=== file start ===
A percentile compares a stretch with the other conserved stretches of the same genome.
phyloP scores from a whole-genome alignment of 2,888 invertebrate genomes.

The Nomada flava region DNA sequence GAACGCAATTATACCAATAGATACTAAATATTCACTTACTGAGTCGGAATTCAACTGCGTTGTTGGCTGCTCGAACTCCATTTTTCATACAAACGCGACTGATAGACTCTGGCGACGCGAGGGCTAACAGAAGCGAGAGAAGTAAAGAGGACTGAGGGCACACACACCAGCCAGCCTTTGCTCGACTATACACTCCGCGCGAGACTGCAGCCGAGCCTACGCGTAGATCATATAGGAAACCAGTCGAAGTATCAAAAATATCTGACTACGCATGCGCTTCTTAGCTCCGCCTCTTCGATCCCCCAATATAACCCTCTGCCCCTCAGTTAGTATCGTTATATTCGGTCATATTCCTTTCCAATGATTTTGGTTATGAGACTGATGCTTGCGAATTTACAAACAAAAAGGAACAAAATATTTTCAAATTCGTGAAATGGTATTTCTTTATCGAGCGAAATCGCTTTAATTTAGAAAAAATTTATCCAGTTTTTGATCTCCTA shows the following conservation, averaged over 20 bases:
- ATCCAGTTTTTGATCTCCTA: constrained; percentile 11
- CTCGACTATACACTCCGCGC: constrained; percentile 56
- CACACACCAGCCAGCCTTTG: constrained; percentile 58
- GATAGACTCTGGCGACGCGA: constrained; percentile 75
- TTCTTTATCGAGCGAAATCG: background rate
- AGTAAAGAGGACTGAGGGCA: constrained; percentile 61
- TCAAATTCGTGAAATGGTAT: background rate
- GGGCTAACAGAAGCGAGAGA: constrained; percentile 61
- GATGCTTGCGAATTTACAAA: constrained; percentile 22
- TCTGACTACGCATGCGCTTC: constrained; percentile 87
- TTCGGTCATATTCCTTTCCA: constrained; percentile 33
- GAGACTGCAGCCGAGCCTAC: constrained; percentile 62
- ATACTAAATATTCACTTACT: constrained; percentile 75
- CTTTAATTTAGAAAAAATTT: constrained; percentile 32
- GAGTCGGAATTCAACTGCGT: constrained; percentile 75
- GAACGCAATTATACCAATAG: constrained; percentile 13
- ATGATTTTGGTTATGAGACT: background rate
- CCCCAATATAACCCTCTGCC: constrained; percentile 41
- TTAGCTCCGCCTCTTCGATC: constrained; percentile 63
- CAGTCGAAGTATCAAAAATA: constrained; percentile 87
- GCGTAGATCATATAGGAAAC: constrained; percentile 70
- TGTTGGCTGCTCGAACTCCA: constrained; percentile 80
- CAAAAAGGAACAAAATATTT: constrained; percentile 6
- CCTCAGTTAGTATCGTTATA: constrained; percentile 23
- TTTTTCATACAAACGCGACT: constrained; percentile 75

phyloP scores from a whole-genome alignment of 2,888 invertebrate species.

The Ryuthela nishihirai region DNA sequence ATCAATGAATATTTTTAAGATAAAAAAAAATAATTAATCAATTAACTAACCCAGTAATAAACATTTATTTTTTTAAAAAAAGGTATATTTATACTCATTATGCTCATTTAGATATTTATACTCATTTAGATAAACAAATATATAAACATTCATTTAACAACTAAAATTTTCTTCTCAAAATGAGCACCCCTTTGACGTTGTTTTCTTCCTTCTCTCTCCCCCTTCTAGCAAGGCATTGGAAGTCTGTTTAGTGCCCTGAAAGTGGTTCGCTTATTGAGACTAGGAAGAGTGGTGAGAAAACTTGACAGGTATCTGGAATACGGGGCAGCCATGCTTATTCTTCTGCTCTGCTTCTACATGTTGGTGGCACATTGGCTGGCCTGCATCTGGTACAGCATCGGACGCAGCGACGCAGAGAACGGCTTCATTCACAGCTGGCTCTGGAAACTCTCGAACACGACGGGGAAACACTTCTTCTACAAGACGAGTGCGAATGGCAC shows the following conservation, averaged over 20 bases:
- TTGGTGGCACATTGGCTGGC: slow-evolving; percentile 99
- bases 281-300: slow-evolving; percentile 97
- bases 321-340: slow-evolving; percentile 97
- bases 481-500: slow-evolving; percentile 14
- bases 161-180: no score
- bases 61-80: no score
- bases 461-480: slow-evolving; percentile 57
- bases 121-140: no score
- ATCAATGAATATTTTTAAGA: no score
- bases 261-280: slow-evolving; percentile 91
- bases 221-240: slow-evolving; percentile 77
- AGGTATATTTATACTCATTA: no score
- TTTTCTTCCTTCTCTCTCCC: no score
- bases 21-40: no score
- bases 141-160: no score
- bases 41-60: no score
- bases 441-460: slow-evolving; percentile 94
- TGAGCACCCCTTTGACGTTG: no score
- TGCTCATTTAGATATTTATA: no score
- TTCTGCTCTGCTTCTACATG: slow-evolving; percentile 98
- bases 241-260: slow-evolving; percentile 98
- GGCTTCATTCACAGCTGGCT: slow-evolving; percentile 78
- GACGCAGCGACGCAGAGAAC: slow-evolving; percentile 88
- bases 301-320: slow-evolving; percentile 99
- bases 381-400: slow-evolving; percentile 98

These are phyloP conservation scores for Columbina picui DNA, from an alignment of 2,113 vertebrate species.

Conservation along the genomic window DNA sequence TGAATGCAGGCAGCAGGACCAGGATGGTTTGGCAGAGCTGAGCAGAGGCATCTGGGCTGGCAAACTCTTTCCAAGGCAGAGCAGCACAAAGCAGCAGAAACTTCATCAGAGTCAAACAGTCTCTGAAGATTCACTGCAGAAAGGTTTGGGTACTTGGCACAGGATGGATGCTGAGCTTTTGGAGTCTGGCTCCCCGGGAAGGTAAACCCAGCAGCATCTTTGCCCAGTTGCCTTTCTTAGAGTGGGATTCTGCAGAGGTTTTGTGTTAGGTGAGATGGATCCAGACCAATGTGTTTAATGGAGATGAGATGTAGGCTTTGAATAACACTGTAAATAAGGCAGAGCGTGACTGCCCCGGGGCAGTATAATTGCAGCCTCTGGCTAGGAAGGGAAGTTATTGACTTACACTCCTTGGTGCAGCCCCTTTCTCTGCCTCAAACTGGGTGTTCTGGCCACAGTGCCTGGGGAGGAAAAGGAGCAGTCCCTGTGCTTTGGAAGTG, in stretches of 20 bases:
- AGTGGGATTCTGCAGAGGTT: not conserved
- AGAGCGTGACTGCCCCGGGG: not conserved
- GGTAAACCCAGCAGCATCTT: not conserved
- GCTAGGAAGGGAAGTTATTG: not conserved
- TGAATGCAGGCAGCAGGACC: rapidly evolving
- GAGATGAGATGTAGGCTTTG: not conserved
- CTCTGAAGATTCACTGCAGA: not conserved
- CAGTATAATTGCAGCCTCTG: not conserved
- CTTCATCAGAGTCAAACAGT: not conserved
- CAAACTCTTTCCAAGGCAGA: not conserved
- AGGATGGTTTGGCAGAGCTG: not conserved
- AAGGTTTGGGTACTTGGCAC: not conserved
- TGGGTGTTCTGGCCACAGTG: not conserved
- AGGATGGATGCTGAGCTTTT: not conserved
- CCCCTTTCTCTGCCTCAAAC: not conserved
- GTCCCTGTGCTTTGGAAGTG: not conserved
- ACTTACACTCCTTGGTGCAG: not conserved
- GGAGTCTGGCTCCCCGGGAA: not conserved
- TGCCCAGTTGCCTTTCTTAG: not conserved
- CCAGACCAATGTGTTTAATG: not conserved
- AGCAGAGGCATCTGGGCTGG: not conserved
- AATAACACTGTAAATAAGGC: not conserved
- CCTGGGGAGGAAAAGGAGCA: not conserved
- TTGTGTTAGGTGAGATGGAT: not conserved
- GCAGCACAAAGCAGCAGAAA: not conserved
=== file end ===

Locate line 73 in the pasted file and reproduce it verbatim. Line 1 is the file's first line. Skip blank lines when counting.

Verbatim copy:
- GTCCCTGTGCTTTGGAAGTG: not conserved